IndianaWeatherOnline.com Winter 2008-2009 Forecast
Issued by Brandon Redmond on October 22nd, 2008
So far this Autumn, except for the past several days, temperatures have continually been at or above normal while precipitation has been well below normal in most locations. The key questions is will this trend continue into the Winter?
After an amazingly cold and snowy winter last year, it will be hard even with near normal or even above normal snowfall to compare to the extremely overactive winter we experienced in 2007-2008.
Sea Surface Temperatures in the Equatorial Pacific are just one of the various indicators we use in long-range forecasting. There are three terms used to describe Temperatures in the Equatorial Pacific: El Nino, La Nina and ENSO Neutral. Typically here in the Ohio Valley, El Nino years typically result in warmer Winter Seasons, while like last year, La Nina years often provide plenty of snowfall across the Central United States.
La Nina years typically tend to provide a wealth of snowfall across our area due to several reasons. First, the Pacific Jet Stream tends to track farther North across the Central United States, often times causing storm system after storm to track Northeast across the Midwest and Ohio Valley. During ENSO Neutral/La Nina years, the Pacific Jet also tends to come onshore farther North, generally in the Pacific Northwest. At the same time, while the Polar Jet often dives Southeast out of Western and Central Canada bringing cold Arctic air down into the United States. As these two jets collide across the Central United States, the recipe is right for major winter storms. The Midwest/Ohio also tend to experience an abundance of clipper-type systems due to a strong Polar Jet, which in-turn also often times means above-normal Lake-Effect Snowfall in favored areas.
The opposite occurs during El Nino years. The Pacific Jet often tracks well South of our area, causing 90% of the storm systems to have no affect on the Ohio Valley and leaving us high and dry. The Polar jet tends to track well East of the Ohio Valley, and leaves us with above to well-above normal temperatures.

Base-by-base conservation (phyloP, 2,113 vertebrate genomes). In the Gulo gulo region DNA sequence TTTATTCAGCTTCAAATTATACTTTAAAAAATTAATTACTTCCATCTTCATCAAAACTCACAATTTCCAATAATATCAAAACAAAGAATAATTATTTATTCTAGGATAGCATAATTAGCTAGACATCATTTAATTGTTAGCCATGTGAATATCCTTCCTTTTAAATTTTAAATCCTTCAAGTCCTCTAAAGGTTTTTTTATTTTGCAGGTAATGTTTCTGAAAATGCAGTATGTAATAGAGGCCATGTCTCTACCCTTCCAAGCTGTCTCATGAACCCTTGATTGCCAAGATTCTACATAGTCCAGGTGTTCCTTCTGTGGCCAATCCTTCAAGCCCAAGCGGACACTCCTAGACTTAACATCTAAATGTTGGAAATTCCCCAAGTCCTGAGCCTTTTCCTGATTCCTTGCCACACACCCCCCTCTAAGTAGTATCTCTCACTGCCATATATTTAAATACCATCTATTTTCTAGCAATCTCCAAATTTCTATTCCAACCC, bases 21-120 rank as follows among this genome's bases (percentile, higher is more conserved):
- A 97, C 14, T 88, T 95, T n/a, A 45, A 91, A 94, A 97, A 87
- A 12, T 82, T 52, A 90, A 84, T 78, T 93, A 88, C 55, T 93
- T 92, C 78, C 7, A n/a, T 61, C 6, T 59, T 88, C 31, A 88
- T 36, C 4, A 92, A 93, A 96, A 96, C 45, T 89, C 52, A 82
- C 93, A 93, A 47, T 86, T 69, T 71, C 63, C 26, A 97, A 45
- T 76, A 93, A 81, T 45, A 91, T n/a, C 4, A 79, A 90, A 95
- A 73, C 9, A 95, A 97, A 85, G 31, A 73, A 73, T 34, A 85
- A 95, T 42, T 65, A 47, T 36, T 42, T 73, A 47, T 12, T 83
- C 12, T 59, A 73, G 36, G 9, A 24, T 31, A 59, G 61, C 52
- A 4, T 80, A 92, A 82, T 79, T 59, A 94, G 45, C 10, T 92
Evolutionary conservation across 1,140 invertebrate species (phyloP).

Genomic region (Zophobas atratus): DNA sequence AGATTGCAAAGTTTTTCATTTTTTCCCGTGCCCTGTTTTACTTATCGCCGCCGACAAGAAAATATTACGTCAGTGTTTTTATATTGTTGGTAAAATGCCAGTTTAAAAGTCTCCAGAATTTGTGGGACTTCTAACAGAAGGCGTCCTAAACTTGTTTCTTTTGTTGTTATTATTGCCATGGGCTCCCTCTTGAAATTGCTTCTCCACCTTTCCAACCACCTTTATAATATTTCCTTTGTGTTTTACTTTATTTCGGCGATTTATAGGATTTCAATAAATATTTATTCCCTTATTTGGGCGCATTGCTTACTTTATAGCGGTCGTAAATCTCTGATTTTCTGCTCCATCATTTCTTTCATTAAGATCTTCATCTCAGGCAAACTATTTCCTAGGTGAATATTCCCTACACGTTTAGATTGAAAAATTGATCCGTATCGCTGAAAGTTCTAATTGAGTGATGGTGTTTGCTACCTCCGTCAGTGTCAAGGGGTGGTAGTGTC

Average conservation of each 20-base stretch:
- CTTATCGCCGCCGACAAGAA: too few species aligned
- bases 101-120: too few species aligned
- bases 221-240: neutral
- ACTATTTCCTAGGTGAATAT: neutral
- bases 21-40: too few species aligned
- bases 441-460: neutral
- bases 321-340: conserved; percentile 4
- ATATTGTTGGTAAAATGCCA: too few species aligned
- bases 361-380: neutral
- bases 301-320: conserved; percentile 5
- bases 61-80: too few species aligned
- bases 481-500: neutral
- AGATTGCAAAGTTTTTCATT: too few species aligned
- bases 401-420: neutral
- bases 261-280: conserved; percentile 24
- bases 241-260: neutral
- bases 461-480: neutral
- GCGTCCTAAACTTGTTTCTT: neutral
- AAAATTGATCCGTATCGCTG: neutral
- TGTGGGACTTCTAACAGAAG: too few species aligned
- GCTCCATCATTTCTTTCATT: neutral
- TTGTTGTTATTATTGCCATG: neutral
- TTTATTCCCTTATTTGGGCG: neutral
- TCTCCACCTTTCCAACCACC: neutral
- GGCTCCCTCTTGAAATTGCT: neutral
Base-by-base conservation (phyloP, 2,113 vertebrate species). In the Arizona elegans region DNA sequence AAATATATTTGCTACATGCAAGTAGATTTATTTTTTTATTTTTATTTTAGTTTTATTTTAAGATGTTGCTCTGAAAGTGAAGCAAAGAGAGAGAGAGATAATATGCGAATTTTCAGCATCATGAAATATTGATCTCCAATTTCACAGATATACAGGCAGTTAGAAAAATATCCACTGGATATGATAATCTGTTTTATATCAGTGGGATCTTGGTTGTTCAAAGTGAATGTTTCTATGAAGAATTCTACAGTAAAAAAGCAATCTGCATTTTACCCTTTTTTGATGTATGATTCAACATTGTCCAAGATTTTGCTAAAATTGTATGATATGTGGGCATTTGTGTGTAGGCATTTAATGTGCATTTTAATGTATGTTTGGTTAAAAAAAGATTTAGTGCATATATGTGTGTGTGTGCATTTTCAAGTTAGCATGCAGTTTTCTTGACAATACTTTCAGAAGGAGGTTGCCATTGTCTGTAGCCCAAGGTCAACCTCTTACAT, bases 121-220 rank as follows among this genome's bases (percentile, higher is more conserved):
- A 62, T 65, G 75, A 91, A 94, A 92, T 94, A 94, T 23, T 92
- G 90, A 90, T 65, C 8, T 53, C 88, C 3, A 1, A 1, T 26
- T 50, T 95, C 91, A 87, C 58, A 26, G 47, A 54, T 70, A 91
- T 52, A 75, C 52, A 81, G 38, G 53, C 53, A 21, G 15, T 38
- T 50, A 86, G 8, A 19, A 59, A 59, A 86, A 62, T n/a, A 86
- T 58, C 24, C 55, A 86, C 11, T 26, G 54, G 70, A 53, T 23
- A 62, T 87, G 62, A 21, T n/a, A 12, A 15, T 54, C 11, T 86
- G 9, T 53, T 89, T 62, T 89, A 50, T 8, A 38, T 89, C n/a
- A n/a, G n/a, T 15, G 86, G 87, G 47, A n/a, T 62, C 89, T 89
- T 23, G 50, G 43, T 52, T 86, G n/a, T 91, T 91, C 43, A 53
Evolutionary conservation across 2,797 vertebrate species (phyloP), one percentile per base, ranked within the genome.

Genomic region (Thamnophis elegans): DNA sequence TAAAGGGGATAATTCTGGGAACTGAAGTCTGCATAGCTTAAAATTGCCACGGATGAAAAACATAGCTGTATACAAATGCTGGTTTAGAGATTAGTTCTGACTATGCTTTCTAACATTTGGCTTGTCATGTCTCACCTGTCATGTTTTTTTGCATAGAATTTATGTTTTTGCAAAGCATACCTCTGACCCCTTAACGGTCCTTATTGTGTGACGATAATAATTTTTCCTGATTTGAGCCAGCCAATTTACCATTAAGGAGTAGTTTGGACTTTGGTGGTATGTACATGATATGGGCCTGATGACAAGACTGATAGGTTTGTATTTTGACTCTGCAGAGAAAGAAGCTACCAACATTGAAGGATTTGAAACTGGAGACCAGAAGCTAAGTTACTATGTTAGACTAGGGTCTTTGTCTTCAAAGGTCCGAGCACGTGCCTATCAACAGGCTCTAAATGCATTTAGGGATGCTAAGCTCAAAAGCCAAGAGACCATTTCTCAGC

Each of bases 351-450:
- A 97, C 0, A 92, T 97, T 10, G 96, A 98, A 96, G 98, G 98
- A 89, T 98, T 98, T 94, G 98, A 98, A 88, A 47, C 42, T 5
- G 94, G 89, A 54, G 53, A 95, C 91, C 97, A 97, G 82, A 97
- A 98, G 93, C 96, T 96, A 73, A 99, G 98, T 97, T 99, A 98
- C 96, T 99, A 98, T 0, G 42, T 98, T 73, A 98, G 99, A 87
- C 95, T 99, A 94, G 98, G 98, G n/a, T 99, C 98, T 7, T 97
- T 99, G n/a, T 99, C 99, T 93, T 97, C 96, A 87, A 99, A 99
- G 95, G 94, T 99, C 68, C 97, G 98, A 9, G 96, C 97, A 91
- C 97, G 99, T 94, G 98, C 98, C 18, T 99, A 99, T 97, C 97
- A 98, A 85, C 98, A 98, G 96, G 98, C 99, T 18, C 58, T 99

Currently Sea Surface Temperatures in the Equatorial Pacific are ENSO Neutral, but the latest trends would indicate that a weak La Nina could develop during the next several months. Over the past several months, we can already see temperatures starting to gradually fall across the Equatorial Pacific and by the beginning of 2009, it is definitely possible that a weak La Nina could be in place.
Another factor used in our seasonal and long range forecasts are our long-range forecast models. The CFS (Climate Forecast System) is a long-range forecast model that forecasts trends out to 9 months in advance. It has consistently shown near normal precipitation values through January with above normal precipitation in February and March. The CFS shows near normal temperatures for the entire Winter Season.
A third factor used in long-range and Seasonal Forecasting is Climatology and Current Trends. During the past several weeks, cold air has been building in Canada, and we have already been clipped with a semi-Arctic airmass over the past several days, and will likely experience another shot of Arctic air during the upcoming week. While snow depth and coverage across North America has been running below normal so far this year, that looks to quickly change over the next 7-14 days with several major Autumn Storms dumping several inches of snow across the Plains and well into Canada.
So after all of that Meteorological Lingo, what is my forecast for this upcoming Winter for the Ohio Valley? Here is the break down:
I generally feel that we will see a weak La Nina by January or February of 2009. With the likelihood of an active Pacific Jet and for that matter a strong/active Polar Jet, I think we will in general terms see an active Winter. Our weather systems will generally dive Southeast across the Rocky's and then move East Southeast across the Plains and into the Lower Ohio Valley. Another prominent storm track as mentioned above will be out of Central Canada (Clipper-Type Systems) that dive Southeast along the Polar Jet across the Plains and into the Midwest. Between the two, the chances for an active Winter are definitely higher than normal. Those Clipper Systems will also re-enforce the Cold Air intrusion across the Midwest and Ohio Valley.
I feel that temperatures through the Winter will be the big story, as I have above-normal confidence we will experience Below-Normal temperatures December, January and February. Needless to say, if you were hoping for a mild Winter to offset those expensive heating bills, that's not looking to likely for the upcoming Winter. Precipitation (All types included) will most likely be slightly above normal, especially in January and February. I am forecasting near normal snowfall for the Ohio Valley and Midwest.
Precipitation (All Types Included): 100 - 125% of Normal for the Entire Winter Season
Snowfall: Near Normal for the Entire Winter Season
Temperatures: 1-2 Degrees Below Normal for the Entire Winter Season